Panels. No, not the type you beat but the kind where you sit in an auditorium hoping against hope that the experts in front of you will dust you with their wisdom, are a popular way to lose a couple of hours in Hollywood.
As an aspiring screenwriter I’m happy to go where the knowledge is – my theory being that if you situate yourself near greatness, some of it will eventually rub off.
Over the past couple of years I’ve had the opportunity to bathe in the starry glow of William Goldman, Aaron Sorkin, Peter Jackson, Ron Moore, Steve Zaillian and many others whose shelves are groaning under the weight of awards.
My very first panel event a couple of years ago was at Writers Boot Camp in Santa Monica with the writer/director Nancy Meyers. I couldn’t believe I was in the same room as such a successful movie-maker and that she was actually answering our (mostly) daft questions. (Sample: ‘Do you use a pen to write?).
Since then, she’s had a special place in my heart so I jumped at the chance to hear her speak again after a screening of It’s Complicated, her new movie starring Meryl Streep and Alec Baldwin.
In person, she’s petite but fiery and I like the way that although she often depicts idealised lifestyles in her movies (have you seen Meryl’s vegetable garden!), she always writes strong roles for women – and she’s great at what she does. If you’ve seen The Holiday, What Women Want, Something’s Gotta Give and even Private Benjamin, you’ll know what I’m talking about.
But this is the thing. At a screening or panel you have to act like you couldn’t care less. This is Hollywood, so no-one slobbers over the talent because we’re all too cool for school, which is why it’s unfortunate that when I’m in the presence of greatness, I have a hard time holding back.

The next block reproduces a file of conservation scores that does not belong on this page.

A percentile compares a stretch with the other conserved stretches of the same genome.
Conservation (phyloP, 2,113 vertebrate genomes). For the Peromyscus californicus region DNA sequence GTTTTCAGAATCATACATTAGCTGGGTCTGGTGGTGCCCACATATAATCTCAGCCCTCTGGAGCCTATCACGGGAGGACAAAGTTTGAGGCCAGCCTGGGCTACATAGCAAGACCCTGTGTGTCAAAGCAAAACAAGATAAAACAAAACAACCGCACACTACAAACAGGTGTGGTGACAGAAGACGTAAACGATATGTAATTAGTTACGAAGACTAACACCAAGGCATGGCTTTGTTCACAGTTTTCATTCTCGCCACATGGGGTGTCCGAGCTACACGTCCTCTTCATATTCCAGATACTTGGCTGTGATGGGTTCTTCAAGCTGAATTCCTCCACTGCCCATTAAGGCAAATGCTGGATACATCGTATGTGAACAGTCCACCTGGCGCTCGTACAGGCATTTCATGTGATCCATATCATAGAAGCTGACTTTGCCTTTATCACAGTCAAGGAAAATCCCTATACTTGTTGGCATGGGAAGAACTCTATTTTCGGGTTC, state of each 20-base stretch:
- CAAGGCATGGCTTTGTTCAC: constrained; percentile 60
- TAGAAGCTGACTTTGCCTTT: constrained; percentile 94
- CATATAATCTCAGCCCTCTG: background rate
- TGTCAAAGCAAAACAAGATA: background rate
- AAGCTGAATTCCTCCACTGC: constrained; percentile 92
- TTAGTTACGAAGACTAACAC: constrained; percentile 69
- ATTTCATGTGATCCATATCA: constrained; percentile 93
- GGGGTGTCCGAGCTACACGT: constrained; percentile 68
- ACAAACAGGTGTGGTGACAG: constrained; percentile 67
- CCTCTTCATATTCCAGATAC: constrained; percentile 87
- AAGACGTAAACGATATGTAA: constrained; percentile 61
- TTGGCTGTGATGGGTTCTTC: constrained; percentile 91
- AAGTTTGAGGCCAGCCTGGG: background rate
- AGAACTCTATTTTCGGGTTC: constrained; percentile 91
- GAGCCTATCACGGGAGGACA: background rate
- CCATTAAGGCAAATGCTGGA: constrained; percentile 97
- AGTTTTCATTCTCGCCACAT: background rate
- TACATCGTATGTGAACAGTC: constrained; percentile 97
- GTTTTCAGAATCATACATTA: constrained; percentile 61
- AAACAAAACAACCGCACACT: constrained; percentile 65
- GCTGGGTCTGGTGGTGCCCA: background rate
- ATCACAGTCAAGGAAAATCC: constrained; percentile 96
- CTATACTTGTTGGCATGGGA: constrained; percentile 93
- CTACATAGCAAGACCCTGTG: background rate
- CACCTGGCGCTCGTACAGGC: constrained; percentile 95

But what do you say to someone you admire without coming across as a deranged numpty? Unless, the person in question knows you, or someone they know can personally introduce you, no matter how you approach it, you will always come across as a blithering fanboy (or in my case, girl – no, wait, woman).
I shouldn’t have said hello but I did. I mean it’s not that difficult to slink out of a side door and head home but no, I enjoyed the movie and I wanted to tell her as much.
So, I bounded up to her, butted into a conversation she was having with a couple of friends and blithered on about how much I loved the movie, some other guff about her writing great roles for women of a certain age, ending with ‘Keep doing what you’re doing, I’m so grateful!’
Ugh, Lisa, really?
Bless her, she smiled and politely said ‘Thank you very much’ but with a look in her eyes that also said, ‘Where’s my car?’
I don’t blame her, I must have come across like some kind of lunatic Tigger crossed with a forelock-tugging Jeeves.
My New Year’s promise is to act more cool but you know what, I’m pretty sure that’s not going to happen. I like the way this stuff still excites me – and hey, aren’t New Year’s resolutions meant to be broken anyway?